One big thing right now is a global influence — how architecture and print and pattern and artifacts from different cultures come together, and the communication that happens between those objects. How do they speak to each other in the home? I think design in general is really about that conversation.

Image Credit: Dabito

What are some of the trends you're seeing that feel right for The Jungalow?

JB: Right now, the trends I'm seeing for the coming years are really focusing in on natural materials in their most raw state. We're seeing so much terra-cotta, so much rattan, and these are the kinds of materials that really don't need very much human manipulation to become objects or furniture in the home. There's something really exciting about it. It's very soothing and it goes with that bringing-the-outdoors-in vibe that I am known for.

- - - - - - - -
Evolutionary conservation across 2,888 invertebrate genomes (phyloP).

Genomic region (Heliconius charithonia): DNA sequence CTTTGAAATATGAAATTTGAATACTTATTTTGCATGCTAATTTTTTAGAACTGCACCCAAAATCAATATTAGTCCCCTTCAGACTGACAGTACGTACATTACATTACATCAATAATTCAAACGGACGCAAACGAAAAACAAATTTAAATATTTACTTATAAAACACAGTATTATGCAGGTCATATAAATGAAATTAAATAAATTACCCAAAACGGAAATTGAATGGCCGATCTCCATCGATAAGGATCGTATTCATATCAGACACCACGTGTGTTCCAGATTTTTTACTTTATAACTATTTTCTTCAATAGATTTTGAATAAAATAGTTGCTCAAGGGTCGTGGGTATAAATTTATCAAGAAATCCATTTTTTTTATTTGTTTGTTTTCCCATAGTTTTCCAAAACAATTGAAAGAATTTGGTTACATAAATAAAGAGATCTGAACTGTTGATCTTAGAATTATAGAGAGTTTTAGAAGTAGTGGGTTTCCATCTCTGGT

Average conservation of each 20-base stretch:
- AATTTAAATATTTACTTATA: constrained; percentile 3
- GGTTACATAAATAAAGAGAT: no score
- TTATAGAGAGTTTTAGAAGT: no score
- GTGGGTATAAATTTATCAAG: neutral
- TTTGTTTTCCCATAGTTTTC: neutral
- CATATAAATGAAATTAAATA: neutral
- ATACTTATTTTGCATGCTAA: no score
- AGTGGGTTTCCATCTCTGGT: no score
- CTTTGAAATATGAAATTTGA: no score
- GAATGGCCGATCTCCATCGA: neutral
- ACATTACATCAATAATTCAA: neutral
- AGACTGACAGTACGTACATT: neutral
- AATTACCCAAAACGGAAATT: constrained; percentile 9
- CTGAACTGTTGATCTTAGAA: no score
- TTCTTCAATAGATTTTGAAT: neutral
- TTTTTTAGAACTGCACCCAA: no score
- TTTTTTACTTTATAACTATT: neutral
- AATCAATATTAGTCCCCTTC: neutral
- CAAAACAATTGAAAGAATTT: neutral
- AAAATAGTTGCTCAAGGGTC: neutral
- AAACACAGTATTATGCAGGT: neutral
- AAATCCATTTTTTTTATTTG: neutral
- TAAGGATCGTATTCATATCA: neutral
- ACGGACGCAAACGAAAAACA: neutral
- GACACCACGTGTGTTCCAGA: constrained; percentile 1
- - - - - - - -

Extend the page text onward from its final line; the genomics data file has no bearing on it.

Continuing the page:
Is it kind of a back to basics thing?

JB: Kind of. There's an appreciation of the natural beauty of the world on the one hand. And on the other, I'm seeing the juxtaposition of the very, very man-made with the very, very natural — like holographs and Lucite and an '80s rainbow color palette, juxtaposed with ancient plasters and ancient forms and nods to ancient Egypt and Mesopotamia.

Very yes and…

JB: Right. I think that for so long in the early 2000s, it was just minimal, modern, minimal, modern. When I wrote The New Bohemians, my editor wanted to do a minimal bohemian chapter. And I said, I don't want to do that — minimal bohemian is watered-down bohemian at its core.